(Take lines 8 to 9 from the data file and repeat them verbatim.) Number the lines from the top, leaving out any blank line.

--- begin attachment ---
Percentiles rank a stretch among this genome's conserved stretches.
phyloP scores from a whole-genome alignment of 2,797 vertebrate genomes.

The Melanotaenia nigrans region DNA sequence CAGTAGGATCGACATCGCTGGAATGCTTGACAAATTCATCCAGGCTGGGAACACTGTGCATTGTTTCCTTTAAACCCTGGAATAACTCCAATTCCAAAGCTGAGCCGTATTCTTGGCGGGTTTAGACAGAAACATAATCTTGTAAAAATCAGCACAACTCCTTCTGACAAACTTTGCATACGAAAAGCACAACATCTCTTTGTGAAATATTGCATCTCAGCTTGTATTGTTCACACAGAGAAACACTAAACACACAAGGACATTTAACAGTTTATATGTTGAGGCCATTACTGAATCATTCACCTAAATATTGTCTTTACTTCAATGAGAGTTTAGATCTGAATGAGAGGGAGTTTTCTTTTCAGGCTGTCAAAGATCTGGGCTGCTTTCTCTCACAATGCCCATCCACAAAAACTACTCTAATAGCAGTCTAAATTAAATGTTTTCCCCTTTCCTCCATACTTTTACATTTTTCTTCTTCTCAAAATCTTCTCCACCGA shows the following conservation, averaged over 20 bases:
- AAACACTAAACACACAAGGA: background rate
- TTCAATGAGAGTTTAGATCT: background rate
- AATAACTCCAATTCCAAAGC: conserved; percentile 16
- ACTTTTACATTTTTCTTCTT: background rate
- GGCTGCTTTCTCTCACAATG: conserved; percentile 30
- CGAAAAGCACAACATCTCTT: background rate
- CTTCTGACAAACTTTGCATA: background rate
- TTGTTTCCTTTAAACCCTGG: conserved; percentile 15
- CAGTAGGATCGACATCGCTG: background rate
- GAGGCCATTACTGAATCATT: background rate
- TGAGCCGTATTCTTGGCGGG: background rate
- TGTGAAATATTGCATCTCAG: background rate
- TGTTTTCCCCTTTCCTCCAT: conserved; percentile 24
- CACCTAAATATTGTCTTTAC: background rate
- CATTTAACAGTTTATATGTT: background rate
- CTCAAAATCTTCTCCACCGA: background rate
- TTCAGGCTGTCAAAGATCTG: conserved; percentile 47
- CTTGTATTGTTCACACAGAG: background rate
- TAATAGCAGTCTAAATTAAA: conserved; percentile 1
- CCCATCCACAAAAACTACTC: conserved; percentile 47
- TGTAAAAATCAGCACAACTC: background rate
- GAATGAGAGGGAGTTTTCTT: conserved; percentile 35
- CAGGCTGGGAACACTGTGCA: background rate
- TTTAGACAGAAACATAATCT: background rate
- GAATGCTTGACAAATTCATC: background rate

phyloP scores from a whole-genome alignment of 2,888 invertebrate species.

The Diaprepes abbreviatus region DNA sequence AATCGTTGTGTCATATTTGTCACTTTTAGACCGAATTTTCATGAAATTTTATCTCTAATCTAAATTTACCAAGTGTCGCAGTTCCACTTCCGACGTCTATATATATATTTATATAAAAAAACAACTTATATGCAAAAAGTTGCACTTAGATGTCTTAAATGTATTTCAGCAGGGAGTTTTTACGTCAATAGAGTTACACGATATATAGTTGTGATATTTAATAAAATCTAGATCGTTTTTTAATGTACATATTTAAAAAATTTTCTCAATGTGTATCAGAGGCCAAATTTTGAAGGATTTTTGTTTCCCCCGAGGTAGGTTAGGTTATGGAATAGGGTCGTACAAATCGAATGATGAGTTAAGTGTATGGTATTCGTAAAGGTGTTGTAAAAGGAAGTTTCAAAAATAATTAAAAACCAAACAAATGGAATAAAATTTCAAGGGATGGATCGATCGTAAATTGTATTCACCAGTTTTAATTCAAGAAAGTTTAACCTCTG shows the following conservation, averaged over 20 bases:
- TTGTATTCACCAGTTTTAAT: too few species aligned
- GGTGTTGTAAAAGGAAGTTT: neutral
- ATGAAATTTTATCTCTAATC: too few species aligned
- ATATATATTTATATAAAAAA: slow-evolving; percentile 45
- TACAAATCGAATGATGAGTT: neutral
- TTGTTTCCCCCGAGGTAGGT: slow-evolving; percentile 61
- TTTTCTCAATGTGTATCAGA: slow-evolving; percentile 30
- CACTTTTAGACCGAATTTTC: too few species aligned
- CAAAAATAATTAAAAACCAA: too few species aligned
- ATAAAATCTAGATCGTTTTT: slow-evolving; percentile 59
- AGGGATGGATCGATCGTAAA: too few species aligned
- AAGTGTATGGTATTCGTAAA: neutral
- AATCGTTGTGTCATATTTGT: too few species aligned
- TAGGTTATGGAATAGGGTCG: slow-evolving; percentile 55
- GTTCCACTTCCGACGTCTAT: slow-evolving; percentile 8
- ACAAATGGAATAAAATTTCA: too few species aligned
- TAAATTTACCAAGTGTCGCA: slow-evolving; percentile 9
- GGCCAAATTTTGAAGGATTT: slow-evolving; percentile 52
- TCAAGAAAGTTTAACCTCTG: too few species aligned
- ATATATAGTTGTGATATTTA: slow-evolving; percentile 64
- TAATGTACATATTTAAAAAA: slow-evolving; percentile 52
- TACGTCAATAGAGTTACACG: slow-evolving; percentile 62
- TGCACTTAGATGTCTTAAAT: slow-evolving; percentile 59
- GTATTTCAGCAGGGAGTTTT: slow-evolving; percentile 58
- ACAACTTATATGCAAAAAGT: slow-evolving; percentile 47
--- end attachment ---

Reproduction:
- GGCTGCTTTCTCTCACAATG: conserved; percentile 30
- CGAAAAGCACAACATCTCTT: background rate